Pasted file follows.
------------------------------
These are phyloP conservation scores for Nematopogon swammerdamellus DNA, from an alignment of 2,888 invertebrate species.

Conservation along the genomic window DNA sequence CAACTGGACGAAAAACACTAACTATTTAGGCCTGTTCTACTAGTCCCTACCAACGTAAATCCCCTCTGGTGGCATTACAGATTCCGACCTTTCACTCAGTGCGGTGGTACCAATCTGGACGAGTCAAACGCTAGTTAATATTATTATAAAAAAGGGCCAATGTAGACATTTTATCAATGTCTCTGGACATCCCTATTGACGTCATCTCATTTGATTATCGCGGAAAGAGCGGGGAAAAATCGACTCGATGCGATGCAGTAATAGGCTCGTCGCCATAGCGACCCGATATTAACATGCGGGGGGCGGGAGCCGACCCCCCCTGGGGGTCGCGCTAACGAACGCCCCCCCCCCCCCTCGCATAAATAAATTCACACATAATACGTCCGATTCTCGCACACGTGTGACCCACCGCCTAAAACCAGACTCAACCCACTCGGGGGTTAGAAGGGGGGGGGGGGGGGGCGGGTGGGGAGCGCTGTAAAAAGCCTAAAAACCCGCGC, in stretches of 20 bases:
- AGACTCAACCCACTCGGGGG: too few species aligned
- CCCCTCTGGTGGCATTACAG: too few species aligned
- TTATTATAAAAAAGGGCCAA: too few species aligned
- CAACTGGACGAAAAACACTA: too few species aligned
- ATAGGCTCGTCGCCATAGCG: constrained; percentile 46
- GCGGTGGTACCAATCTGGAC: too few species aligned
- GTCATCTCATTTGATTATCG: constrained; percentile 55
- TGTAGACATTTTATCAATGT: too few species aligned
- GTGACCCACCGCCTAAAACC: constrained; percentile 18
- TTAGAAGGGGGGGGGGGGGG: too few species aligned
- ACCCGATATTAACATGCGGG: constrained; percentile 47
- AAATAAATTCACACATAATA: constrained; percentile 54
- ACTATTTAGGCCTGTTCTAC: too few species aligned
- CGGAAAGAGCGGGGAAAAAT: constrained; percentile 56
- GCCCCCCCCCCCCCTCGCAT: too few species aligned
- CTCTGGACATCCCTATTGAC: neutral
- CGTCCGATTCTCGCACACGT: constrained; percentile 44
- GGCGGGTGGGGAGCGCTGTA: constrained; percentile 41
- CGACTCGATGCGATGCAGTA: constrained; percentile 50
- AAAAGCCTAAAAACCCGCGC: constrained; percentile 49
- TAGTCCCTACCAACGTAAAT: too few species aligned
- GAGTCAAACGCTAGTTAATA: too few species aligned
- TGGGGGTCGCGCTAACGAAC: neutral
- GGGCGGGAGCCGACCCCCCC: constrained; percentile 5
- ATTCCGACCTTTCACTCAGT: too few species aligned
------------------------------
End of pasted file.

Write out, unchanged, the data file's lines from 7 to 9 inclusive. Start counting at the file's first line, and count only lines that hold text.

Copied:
- ATAGGCTCGTCGCCATAGCG: constrained; percentile 46
- GCGGTGGTACCAATCTGGAC: too few species aligned
- GTCATCTCATTTGATTATCG: constrained; percentile 55